When you are in bed it is important that you should lie quite flat on your back. Some of the time you should practise lying on your front. ‘Prone lying’, as this is called, is best done for 20 minutes before rising in the mornings and 20 minutes before going to bed at night.


At first you may not be able to tolerate more than 5 minutes at a time, or may even need a pillow under your chest. But with practice, as the spine relaxes, it will become easier. If you make a habit of this it will help prevent your back and hips becoming bent. It may, of course, not be practical every day but it is better to devote some time to it than nothing at all.




Since untreated AS causes increased bending of the spine (the person becomes progressively more stooped), you must keep as straight and erect as possible. Hardback, upright chairs or straight-back rocking chairs are far better for your back posture than low, soft, upholstered chairs.


A job which allows sitting, standing and walking is ideal. The most unsuitable type of work is that in which you have to stoop over a bench for hours at a time. If you have a heavy or tiring job do not tackle other activities at home or elsewhere until you have had a break. If necessary, rest flat for a time. It may also help if you can rest flat for 20 minutes at midday. At such times try to lie for part of the time face downwards.


Corsets and braces are hardly ever helpful, and indeed can make AS worse. It is better to develop your own muscles, and keep a straight back by natural means. Very occasionally some form of support may be necessary, for example after a back injury. However, this decision should only be taken by a doctor who is experienced in treating people with AS.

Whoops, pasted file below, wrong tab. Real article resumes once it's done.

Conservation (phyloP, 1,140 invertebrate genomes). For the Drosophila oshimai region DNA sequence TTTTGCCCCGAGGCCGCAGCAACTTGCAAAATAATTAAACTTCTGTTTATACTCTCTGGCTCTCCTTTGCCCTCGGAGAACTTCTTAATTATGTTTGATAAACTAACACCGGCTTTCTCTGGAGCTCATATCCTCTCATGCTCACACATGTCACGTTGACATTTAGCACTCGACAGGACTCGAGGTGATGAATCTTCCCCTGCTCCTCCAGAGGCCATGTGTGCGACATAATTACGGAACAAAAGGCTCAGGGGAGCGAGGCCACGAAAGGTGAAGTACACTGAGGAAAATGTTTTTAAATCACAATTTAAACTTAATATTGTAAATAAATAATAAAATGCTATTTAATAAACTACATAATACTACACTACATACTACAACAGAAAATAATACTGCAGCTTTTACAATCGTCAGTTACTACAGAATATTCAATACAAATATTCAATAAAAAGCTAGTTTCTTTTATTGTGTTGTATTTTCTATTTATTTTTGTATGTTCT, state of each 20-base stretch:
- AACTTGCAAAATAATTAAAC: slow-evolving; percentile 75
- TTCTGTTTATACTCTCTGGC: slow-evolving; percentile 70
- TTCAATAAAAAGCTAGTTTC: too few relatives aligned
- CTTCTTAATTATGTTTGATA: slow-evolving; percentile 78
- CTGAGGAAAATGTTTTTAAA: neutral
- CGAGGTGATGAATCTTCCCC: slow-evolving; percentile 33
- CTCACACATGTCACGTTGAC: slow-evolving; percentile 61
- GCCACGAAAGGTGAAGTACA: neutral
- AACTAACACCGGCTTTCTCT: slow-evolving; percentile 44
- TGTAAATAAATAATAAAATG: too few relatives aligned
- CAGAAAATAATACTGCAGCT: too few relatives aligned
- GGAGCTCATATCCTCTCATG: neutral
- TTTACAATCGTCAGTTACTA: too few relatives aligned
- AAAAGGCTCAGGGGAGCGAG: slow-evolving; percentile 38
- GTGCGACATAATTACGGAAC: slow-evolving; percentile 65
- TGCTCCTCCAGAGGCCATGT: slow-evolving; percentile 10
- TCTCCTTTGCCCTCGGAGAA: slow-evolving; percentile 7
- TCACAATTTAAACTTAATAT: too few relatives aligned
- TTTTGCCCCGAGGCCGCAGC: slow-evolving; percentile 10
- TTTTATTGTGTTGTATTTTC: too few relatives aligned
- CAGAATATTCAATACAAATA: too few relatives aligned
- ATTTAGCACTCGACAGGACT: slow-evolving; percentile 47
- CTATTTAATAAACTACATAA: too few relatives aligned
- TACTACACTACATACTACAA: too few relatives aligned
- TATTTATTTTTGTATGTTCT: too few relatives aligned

Sport and exercise


Exercise is good for AS, so you should keep active. Swimming is the best form of sport as it uses all muscles and joints without jarring them.

Medical Approach


There is no cure at present for AS. The doctor aims to relieve the symptoms, to improve spinal mobility where this has been lost, and to allow you to maintain a normal job and social life.


Although AS will tend to become less active as you get older, treatment must continue. In particular you must pay close attention to good posture, mobility and exercise.


Although the disease cannot be cured, much can be done to help. The doctor will prescribe tablets that relieve pain (analgesic) and inflammation. There are several drugs which will reduce or kill the pain, and give you a good night’s sleep and sufficient freedom from pain to do exercises.


You will probably need tablets during bad patches and some people need a small maintenance dose of their drug over a longer period. Some tablets are manufactured to remain effective throughout a 24-hour period, thus helping relieve night pain and morning stiffness.


Some drugs are called ‘disease-modifying’: they never make an immediate impact on the disease but rather take some time to start working, but ultimately they may make a big difference to the disease. Sulfasalazine and methotrexate are two such drugs. Both these drugs, commonly used in other forms of arthritis, are more likely to benefit the arthritis in the limb joints rather than the arthritis in the spine.


Some of the newer drugs are given by injection. These fall broadly into two groups:


  • Bisphosphonates are given in short bursts over a period of a few weeks – an example is the drug called pamidronate. You may feel pain relief in the spine soon after receiving this drug.
  • Biological therapies are drugs which are also given by injection – either as an infusion over a few hours or as a twice-weekly injection.


Heat in its various forms will help to relieve pain and stiffness. A hot bath before going to bed, a hot-water bottle or electric blanket may be quite enough.


Surgery has only a small place in treatment. An operation is used to help restore movement to damaged hip joints (arthroplasty) and, rarely, to straighten the back or neck of someone who has become so bent they cannot look forward (and find it dangerous just to cross the road).